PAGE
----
• Each nacelle had eight resin add-on parts:
  • the Reactor Control Loop (1),
  • the Flux Constrictors (3),
  • the Intercooler Units (2) and
  • the Flux Chillers (2).

I glued them to the nacelle before I glued the nacelles to the ship. I glued the Flux Constrictors to the underside of each nacelle, starting with the centerpiece and working outward. Then I glued the Reactor control loops onto each nacelle. Finally, I glued the Intercooler Units in place. I filled and sanded all of the seams on the detail parts and the Nacelles were completed.

To finish assembly of the Tug I glued the Dorsal and the tow pad onto the bottom of the saucer. Some major seams needed filled. Once the putty had cured, I sanded down the seams.

With the Tug complete, I moved onto the Cargo Container.

Cargo Container

To build my Cargo Container I bought SFSM’s Cargo Container kit. I have built a few of SFSM’s models before and thought that this one would be pretty simple to assemble. I built the kit as a Starliner. I thought the Starliner would make the model a little different. However I ran into so much trouble trying to get the seams filled and hidden that I abandoned the Starliner and decided to build a standard Cargo Container. I used a piece of 2 inch PVC piping, to make the body of the container. I used the two Cargo Container end caps that came with SFSM’s kit, and glued them onto the pipe and filled the gaps with putty. After it set I sanded it down. I had the Cargo Container built in two days.


Painting began on both the Tug and the Cargo Container with a coat of primer. The primer showed some areas on the Cargo Container that still needed attention. These were mostly minor seams around the end caps. I filled these and sanded them down.

The Tug was airbrushed with three coats of Light Gray. I painted the Nacelle end caps, Flux Chillers and Reactor Control Loops Gray. I painted the bubbles on the end caps and the bridge dome White. The Intercooler units were painted Light Gull Gray. The Impulse Engines and Phaser Banks were painted Gunmetal. The trough in between the Bussard Collectors and the nacelle was painted Black. The Navigational Deflector was painted with a metallic Brass. For the Bussard Collectors I tried a different technique that was recommended to me by a friend. I painted each Bussard Collector silver. Then I painted thinned Tamiya clear red over the silver, building up the color slowly. This gave each Bussard Collector some depth, it also made the Collectors appear as if they were a clear styrene part instead of being opaque. Once the Bussard collectors were painted I glued the Navigational Deflector into place.

The Cargo Container was also airbrushed with three coats of Light Gray. The only details on the Container are the attachment points on the bow and the stern. I painted each one Gray.


With the painting done I moved on to detailing the model. I had removed the inaccurate grid that was on the top of the saucer. I drew in a new grid pattern using a pencil, compass and ruler. It took me a few tries to get the grid laid out correctly. I also added a grid to the bottom of the saucer. I also added navigational lights and Phaser Banks with styrene bits. The Navigational Lights were painted red, green and white. I airbrushed a few coat of gloss coat onto the model and set it aside to set.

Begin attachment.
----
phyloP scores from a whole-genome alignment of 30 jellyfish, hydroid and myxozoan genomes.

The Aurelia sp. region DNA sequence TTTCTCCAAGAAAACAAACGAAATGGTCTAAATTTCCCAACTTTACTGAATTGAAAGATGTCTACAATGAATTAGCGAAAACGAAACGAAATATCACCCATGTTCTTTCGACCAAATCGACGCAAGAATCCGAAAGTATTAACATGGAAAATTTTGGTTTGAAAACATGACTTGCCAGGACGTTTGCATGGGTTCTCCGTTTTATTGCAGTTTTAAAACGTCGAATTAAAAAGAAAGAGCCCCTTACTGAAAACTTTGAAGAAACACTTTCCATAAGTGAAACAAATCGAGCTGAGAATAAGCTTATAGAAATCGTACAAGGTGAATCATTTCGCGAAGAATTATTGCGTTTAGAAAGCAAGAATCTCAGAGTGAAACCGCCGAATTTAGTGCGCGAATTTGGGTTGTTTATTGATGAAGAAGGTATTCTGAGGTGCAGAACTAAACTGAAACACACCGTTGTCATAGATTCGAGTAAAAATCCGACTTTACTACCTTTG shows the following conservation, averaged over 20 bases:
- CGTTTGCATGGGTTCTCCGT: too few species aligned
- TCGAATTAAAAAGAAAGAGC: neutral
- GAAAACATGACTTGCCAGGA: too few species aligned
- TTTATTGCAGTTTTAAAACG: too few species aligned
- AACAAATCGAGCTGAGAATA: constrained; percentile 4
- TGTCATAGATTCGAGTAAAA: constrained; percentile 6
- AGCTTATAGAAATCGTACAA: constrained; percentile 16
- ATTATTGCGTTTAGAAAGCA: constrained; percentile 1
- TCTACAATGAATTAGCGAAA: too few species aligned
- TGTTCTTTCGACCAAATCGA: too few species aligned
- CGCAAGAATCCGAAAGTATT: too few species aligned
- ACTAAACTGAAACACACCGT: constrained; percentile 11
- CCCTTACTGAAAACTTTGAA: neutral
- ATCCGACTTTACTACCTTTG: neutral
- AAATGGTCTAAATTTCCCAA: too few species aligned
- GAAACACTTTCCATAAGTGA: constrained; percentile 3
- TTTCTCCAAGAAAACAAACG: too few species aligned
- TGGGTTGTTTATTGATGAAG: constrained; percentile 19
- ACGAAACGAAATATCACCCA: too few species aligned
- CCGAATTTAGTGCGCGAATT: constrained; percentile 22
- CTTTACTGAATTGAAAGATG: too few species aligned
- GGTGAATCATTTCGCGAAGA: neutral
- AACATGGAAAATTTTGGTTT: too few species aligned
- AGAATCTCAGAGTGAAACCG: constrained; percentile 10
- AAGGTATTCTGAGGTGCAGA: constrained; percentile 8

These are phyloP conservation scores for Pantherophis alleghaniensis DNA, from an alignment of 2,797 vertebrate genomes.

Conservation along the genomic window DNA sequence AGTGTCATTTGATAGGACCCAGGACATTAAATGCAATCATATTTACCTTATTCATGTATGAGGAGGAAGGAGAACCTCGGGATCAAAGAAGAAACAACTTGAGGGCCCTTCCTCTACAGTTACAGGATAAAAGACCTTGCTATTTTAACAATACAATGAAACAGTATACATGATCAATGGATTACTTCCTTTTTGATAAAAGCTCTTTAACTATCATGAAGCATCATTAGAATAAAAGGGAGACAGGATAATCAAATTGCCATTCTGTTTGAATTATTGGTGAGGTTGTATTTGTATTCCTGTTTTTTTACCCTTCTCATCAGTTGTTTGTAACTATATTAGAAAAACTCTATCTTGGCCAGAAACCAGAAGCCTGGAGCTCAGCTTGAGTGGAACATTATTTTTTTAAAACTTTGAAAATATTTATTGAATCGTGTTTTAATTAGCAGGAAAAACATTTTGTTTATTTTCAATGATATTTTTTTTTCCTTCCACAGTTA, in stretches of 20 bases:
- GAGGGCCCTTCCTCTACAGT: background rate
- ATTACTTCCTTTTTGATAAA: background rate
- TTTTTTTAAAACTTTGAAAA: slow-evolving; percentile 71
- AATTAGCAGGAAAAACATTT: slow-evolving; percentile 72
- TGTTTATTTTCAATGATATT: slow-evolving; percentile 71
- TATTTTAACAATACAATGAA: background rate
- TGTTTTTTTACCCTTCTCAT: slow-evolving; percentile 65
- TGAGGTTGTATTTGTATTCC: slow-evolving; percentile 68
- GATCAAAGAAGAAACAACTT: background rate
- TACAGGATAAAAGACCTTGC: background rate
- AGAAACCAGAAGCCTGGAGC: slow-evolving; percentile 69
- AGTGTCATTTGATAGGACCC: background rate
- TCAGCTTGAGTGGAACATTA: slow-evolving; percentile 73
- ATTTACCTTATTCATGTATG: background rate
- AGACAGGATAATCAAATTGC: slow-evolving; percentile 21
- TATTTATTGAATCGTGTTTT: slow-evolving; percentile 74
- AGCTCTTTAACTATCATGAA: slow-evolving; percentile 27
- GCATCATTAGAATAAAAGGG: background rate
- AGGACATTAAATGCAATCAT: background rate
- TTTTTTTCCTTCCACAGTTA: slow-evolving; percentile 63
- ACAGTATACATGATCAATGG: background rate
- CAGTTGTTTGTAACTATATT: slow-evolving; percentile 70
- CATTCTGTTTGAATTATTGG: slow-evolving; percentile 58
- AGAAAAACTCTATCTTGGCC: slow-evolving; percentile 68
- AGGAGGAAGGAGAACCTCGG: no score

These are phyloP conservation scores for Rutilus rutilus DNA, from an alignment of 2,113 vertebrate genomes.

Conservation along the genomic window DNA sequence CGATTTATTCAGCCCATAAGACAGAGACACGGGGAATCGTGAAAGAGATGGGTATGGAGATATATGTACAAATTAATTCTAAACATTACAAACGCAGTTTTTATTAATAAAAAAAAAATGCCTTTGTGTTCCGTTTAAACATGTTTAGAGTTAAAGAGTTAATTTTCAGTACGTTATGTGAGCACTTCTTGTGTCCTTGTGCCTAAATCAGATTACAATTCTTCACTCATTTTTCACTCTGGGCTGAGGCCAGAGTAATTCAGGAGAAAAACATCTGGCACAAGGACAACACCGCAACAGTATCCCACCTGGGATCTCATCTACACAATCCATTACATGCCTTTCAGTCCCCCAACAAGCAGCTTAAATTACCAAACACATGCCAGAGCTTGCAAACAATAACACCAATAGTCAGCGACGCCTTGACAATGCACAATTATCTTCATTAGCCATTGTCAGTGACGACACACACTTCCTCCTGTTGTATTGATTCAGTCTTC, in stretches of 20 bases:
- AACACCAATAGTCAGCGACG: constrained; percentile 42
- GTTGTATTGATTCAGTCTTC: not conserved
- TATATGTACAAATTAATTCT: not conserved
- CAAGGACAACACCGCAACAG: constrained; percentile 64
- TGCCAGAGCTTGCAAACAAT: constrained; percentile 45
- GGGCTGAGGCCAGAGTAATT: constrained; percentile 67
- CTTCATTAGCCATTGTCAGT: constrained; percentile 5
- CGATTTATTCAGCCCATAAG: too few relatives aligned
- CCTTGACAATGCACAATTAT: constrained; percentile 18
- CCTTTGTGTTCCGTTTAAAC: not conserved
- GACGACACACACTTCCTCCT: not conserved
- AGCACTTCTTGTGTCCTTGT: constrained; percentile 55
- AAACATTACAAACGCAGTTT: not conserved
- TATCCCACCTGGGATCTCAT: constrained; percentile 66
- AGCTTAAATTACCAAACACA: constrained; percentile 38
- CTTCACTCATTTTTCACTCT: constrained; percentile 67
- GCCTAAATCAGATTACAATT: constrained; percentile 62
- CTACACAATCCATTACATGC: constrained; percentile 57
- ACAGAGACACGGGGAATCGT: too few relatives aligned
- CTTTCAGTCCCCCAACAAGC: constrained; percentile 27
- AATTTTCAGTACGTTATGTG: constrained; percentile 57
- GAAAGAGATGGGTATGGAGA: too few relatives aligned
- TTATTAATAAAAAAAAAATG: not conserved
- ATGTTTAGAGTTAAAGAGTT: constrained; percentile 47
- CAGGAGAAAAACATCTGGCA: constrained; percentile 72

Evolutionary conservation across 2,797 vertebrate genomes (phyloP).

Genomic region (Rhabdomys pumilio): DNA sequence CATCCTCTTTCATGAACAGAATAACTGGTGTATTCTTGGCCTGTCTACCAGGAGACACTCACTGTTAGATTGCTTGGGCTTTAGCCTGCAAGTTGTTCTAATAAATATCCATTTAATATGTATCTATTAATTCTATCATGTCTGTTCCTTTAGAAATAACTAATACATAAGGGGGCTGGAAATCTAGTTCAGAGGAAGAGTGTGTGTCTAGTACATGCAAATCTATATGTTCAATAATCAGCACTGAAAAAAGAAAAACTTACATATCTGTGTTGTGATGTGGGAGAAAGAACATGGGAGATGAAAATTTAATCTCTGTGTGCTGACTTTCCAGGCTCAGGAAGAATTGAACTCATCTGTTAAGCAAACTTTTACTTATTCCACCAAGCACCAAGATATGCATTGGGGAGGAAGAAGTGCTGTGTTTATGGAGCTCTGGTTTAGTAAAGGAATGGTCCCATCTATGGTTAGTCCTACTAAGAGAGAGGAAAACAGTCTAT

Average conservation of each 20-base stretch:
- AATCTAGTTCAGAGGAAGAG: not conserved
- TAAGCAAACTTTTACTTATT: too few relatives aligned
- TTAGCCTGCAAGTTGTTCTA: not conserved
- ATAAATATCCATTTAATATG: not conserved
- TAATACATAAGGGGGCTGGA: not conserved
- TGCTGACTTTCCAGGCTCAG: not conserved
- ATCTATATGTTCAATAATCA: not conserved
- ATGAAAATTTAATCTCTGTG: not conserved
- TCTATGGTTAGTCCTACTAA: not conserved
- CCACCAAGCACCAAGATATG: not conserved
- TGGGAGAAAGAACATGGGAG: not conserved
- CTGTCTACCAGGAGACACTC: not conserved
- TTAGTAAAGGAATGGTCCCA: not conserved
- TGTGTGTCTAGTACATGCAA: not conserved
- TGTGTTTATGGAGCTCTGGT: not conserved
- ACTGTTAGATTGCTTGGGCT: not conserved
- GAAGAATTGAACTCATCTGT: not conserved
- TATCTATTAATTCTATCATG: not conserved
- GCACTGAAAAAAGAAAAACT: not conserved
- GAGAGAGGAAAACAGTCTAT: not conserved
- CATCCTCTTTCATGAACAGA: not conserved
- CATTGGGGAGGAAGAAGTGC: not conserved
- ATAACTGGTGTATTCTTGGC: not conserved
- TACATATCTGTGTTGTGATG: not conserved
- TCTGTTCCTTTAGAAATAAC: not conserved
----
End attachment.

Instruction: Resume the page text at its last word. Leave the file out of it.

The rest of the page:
For decals I turned to JTGraphics. The decal sheet retails for $20.00 and includes everything needed to make the model truly accurate. The window decals replace the inaccurate ones molded on the kit. I had the decals customized so I could christen the ship U.S.S. Tionesta, after a town in Northwestern Pa where I spent a lot of time as a kid at my family’s cabin. The decals, as always, went on easily and gave the model the right look I think. I gave the decals a day to set. After the decals set I airbrushed a few coats of a clear flat coat onto the model.


To finish the model I glued the Cargo Container onto the tow pad and the Navigational Deflector onto the bottom of the saucer. I airbrushed a few light coats of Euro 1 Gray onto the model to dirty it up a bit. I don’t think these ships were maintained in pristine condition. I made a stand for the model out of a wooden plaque and dowel rods. I made a custom dedication plaque, and found a Starfleet Transport Command logo on-line I laminated both of these and attached them to the base. I then applied two coats of polyurethane to the base.

I started this project thinking that it would be a cheap alternative to buying a new kit. Boy, was I wrong. All totaled, the project cost me about $77.00. Most of that cost was in the Cargo Container kit and the decal sheet. I started the project in late September and it took me about five months to complete. The project was challenging but enjoyable. I am extremely happy with the way the model turned out, because this was my first major kitbash project. With Polar Lights’ new Constitution Class kit on the way I’m sure it won’t be my last.

Paints Used
  • Black
  • Brass #
  • Clear Red*
  • Euro 1 Gray
  • Gray
  • Light Gray
  • Green
  • Gunmetal #
  • Red
  • Silver #
  • White
# Metallic
all other paints Testors

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This page copyright © 2003 Starship Modeler™. Last updated on 12 March 2003.